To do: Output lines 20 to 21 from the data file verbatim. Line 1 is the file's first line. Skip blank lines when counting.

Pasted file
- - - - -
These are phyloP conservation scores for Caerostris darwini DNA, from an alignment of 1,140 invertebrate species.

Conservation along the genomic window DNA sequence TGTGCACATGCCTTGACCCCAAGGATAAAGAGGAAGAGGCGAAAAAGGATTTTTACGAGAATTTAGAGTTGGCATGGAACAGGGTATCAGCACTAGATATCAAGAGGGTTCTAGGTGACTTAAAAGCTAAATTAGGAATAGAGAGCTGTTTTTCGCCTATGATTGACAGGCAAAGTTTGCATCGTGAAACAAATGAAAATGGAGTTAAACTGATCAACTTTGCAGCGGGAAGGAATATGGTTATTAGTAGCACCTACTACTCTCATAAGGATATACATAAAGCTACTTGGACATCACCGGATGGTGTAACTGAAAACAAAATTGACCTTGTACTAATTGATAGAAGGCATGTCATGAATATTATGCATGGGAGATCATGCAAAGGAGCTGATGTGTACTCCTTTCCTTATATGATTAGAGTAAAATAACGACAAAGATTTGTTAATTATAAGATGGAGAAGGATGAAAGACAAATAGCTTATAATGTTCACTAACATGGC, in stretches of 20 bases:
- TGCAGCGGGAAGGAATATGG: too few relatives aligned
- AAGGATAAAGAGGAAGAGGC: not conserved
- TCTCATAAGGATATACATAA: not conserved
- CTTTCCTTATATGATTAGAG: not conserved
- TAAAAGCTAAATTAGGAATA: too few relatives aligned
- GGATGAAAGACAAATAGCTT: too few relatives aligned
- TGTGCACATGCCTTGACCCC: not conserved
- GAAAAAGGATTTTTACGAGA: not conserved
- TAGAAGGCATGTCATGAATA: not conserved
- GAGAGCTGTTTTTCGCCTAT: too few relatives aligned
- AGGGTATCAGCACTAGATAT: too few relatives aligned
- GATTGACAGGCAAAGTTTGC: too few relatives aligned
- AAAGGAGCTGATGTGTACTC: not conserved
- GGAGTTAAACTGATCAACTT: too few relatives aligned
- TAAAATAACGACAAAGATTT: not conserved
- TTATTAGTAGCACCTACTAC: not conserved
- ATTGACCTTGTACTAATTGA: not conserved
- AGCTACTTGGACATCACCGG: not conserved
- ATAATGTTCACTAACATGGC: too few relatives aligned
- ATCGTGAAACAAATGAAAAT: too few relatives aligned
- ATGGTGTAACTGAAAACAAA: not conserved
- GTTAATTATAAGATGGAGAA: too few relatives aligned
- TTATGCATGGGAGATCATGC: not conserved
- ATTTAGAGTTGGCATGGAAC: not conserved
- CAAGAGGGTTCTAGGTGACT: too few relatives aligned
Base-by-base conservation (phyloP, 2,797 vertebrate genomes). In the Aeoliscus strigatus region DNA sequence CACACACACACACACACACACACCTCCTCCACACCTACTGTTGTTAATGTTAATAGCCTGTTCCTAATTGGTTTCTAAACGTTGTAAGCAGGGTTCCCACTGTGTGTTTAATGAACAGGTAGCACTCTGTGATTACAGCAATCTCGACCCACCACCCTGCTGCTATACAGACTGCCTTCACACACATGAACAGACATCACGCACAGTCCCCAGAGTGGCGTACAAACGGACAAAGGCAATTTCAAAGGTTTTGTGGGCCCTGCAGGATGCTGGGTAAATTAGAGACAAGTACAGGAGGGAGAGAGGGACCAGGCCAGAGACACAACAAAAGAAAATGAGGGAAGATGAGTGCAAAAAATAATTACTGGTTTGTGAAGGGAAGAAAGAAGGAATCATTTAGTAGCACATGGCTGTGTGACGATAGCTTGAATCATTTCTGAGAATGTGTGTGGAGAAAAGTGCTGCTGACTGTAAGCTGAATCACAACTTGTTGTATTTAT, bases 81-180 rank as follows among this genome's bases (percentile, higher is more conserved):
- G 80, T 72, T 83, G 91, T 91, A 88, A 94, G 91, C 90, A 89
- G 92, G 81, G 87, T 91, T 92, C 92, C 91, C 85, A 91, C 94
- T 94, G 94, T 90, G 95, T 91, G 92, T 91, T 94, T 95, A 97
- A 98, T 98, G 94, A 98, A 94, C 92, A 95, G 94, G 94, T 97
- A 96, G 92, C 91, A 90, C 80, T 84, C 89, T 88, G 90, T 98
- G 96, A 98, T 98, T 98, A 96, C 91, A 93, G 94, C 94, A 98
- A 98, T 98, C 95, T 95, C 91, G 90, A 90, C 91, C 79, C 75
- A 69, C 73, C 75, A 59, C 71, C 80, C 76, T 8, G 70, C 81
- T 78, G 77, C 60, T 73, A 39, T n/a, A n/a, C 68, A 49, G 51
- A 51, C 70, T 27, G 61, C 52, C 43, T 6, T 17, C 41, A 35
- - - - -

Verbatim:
- AGCTACTTGGACATCACCGG: not conserved
- ATAATGTTCACTAACATGGC: too few relatives aligned